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    Letter No.77
    27 April, 1998

    9 April 1998

    The Manufacturers' Federation president David Moloney says NZ should not be heading the charge to reduce tariffs. He says there is no advantage for us to be rushing into reductions, and suggests that the NZ tariff reduction schedules should be in line with our APEC trading partners.

    As Japanese businesses layoff staff, executives who are embarrassed by their unemployment can subscribe to a service which gives the impression they are working. The service appears to be their secretary, makes excuses for why they are not in their office and forwards messages to the unemployed client.

    12 April 1998

    FinSec, the financial sector union releases a booklet encouraging communities to oppose bank branch closures. BNZ, ANZ/Postbank, Westpac & Trustbank and National have closed 541 branches over the past five years. Contrary to this trend is the ASB which has opened four new branches and has employed 700 more staff.

    13 April 1998

    The manager of the H & J Smith department store, Acton Smith, has asked his 400 staff to take a one-hour per week pay cut. The store is budgeting for a difficult winter season.

    14 April 1998

    More than 100 social scientists have signed a letter to MPs denouncing the government's proposed Code of Social Responsibility discussion document as using shoddy and biased methods.

    Social Welfare benefit crime manager Joan McQuay says her team receives more than 670 calls and letters each week from people dobbing in others they suspect of benefit fraud.

    Social Welfare announces only eighteen people have had their benefits reduced because they did not meet work tests during the first year of the programme. 29,700 people were subject to the work tests over the same period.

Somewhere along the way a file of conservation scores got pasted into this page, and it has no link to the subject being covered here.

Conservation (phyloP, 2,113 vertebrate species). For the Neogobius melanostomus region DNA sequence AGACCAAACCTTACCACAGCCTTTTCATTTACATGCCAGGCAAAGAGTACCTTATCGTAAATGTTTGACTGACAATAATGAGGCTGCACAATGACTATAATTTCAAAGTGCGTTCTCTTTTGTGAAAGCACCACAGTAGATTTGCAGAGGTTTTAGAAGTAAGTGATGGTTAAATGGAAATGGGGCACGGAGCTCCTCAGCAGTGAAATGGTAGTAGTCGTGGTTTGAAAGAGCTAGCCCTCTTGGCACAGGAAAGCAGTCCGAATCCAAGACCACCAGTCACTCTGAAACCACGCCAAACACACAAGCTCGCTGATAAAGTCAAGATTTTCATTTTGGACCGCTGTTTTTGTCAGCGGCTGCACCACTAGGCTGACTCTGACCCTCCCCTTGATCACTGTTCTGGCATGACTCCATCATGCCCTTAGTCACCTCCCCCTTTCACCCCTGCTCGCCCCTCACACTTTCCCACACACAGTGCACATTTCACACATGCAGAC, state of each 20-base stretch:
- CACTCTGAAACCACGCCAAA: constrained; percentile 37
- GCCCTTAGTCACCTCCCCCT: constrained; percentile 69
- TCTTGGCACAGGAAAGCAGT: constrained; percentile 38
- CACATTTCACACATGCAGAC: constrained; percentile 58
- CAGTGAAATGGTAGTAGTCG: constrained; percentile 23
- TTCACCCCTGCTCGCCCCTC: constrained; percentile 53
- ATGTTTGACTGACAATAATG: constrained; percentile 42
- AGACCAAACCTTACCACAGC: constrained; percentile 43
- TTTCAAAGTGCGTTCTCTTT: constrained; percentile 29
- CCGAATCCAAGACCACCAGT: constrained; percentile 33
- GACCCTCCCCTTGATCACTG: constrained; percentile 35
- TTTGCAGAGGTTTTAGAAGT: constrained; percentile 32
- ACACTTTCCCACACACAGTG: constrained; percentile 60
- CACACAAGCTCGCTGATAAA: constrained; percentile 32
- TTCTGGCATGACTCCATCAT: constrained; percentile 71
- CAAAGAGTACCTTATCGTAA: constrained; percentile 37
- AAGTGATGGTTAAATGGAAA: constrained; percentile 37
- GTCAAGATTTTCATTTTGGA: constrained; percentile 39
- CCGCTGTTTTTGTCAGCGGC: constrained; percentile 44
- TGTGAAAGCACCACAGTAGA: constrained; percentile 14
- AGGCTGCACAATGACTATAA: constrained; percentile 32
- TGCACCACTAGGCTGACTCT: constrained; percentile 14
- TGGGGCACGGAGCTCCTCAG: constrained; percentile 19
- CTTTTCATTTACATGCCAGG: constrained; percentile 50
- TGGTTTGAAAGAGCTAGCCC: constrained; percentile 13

15 April 1998

    The OECD expects Indonesia's economy to shrink by 8.5% this year and inflation to hit 35%. Both these figures are double the IMF and Indonesian government assessments.

    Honda NZ announces it will stop making cars in Nelson in September this year. This follows the government's decision to bring forward the tariff reduction programme for car manufacturers by two years. All six main car assemblers have now either closed or will close by the end of the year.

    16 April 1998

    The Engineering, Printing and Manufacturing Union estimates 20,000 jobs will be lost with the demise of the automotive assembly industry in NZ.

    Malcolm Fraser, former Prime Minister of Australia criticises NZ's economic reforms. While praising NZ's low inflation and unemployment rate, Fraser says continual rise in balance of payment deficits, high interest rates and the dollar collapsing 20% is creating an economic disaster in NZ. Fraser: "The reforms have not produced a country that pays its own way"

    17 April 1998

    Treasurer Winstone Peters indicates he will make a u-turn on the recent fast tracking of tariff reductions, stating they should be kept in line with Australia and Japan, NZ's largest trading partners.

    Fifty jobs are being created by the Sealords Group, based in Nelson, as the company goes into a joint partnership with a Norwegian investment and fishing management company.

    18 April 1998

    NZES general manager Tony Gavin and Mark Blumsky, mayor of Wellington sign an "agreement of understanding" that contractors building the new Westpac Trust Stadium use as many people registered with NZES as possible.

    Indonesian security forces have been told by President Suharto to use "repressive measures" on protesting students. The students are calling for economic and political reforms and for Suharto to stand down. Suharto: "Some members of society are impatient and didn't know how to handle themselves in the current economic and monetary crisis"

    All student allowance inquiries will be handled from call centre in Palmerston North, from October, employing ninety staff. Student groups are concerned that they will have only a phone to refer to if problems arise with their allowances.